Father's Day in Dogtown

For Father's Day this year my family went for a hike in Dogtown Park in Gloucester. The park is 3600 acres of woodsy trails and abandoned roads that used to be the Commons Settlement, a prosperous part of Gloucester in 1642. There are no signs of old houses, inhabitants, or daily life, but there are over 20 Babson Boulders scattered throughout the park with carved inscriptions. Millionaire philanthropist Roger W. Babson hired immigrant stone cutters to inscribe the boulders in Dogtown with words of inspiration during the Great Depression. We felt like we were on a scavenger hunt looking for these marked boulders. The words on the rocks are timeless values and advice- very fitting for Father's Day. Babson said, "I am really trying to write a simple book with words carved in stone instead of printed paper." Carved rocks give the words and phrases such a sense of permanency and stability. The natural setting makes the typography even more poetic. We really enjoyed our day at Dogtown, and got some awesome photos!


Inspired by Austin

I wanted to go to Austin since sixth grade. In sixth grade I watched the movie True Stories and dreamed of visiting Texas to see David Byrne in a cowboy hat, a parade of accordion players, gospel singers, wide open roads, and the "color of white paper". I wanted to celebrate the "special-ness" of Austin. I wanted to see why Austin was so weird. True Stories became my favorite movie and I wanted to go to Austin more than anywhere else.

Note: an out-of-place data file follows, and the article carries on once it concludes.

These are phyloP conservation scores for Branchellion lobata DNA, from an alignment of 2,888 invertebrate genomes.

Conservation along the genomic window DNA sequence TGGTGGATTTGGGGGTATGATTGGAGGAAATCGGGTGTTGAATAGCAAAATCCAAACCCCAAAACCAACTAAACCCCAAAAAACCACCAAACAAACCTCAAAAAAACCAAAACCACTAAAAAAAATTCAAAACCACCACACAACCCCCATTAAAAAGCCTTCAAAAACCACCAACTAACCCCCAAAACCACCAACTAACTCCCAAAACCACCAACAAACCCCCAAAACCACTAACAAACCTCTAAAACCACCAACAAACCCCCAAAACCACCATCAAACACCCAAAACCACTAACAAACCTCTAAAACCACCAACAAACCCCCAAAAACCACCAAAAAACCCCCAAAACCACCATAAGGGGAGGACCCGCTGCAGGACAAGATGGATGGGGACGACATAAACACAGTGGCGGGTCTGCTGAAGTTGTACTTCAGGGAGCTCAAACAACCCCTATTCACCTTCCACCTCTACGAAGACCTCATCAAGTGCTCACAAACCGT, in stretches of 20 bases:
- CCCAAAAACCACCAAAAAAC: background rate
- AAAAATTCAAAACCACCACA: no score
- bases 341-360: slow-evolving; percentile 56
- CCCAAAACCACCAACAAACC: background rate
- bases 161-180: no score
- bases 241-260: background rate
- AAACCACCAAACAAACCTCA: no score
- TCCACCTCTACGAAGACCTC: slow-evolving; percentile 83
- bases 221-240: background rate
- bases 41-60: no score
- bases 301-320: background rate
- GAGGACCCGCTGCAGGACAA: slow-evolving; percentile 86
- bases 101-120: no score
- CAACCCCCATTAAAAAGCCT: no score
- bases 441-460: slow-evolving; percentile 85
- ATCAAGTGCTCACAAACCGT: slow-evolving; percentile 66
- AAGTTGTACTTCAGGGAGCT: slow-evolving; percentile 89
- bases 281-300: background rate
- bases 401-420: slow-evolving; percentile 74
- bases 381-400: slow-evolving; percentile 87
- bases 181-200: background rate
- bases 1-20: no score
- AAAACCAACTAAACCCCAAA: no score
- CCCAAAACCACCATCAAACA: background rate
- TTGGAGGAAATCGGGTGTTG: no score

It is inspiring to be in a city that is filled with creative minds. The young musicians and artists are the essence of cool in their cowboy boots and vintage dresses. The foodies and entrepreneurs are trendy with their beards and fedoras. The coolness is approachable, warm, and humble. The vibe is confident but casual. The air is warm, so everyone is out, and everyone is a potential friend. 

Art is ingrained in the city of Austin. The streets are marked with hand painted signs, chalk drawings, graffiti, graphic architecture, and murals. Every detail of the city oozes with good artistic taste- the stainless steel chairs, the wrap around porches, the dog with a red bandana, the unidentified cactus, the neon signs, the wide sidewalks, and the scent of tacos. I felt inspired by the unexpected artistic moments.

A vintage store that felt more like a museum-

 

A bar that used to be a house-

 

A "Cathedral of junk" in a guy's back yard-

 

A mural on the side of a building-

 

Layers of graffiti on the walls of old foundations-

 

A candid expression at Art City Austin-

In Austin I soaked up every moment, every detail, every font, tree, traffic light, sculpture, and song. Austin has inspired me to open my eyes wider to the art, design, and people all around me, no matter where I may be. 

"I really enjoy forgetting. When I first come to a place, I notice all the little details. I notice the way the sky looks. The color of white paper. The way people walk. Doorknobs. Everything. Then I get used to the place and I don't notice those things anymore. So only by forgetting can I see the place again as it really is."

- True Stories